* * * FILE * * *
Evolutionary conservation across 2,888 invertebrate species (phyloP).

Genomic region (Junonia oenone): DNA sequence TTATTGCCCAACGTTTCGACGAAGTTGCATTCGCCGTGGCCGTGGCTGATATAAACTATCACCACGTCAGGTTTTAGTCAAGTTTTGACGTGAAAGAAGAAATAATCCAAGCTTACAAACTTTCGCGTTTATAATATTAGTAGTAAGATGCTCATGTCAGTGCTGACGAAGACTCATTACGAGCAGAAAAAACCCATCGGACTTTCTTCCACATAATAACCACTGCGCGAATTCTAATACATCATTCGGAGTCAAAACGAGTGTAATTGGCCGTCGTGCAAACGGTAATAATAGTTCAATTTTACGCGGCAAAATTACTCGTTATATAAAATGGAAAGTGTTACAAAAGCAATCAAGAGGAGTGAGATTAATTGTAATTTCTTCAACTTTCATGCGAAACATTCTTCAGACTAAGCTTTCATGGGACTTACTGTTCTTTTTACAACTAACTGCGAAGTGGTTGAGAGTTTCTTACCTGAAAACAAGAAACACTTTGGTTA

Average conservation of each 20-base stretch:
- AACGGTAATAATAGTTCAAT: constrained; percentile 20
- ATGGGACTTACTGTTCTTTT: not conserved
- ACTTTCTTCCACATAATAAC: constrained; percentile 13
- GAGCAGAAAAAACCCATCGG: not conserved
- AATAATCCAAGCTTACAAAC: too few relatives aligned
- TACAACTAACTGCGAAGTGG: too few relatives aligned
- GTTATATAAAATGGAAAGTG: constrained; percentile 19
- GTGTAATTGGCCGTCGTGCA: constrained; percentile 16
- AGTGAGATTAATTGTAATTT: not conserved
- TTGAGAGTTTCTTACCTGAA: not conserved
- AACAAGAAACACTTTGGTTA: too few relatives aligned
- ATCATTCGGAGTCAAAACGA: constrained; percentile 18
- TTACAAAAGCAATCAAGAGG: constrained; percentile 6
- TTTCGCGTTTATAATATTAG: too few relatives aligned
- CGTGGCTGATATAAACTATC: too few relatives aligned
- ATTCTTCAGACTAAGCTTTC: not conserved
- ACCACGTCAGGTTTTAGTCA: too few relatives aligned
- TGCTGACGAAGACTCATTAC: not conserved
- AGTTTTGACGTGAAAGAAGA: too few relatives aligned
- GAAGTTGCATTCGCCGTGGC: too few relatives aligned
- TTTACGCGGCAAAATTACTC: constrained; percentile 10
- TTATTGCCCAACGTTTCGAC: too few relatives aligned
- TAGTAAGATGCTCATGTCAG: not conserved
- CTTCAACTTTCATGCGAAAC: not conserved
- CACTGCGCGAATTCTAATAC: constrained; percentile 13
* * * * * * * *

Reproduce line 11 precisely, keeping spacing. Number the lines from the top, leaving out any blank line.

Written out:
- GTGTAATTGGCCGTCGTGCA: constrained; percentile 16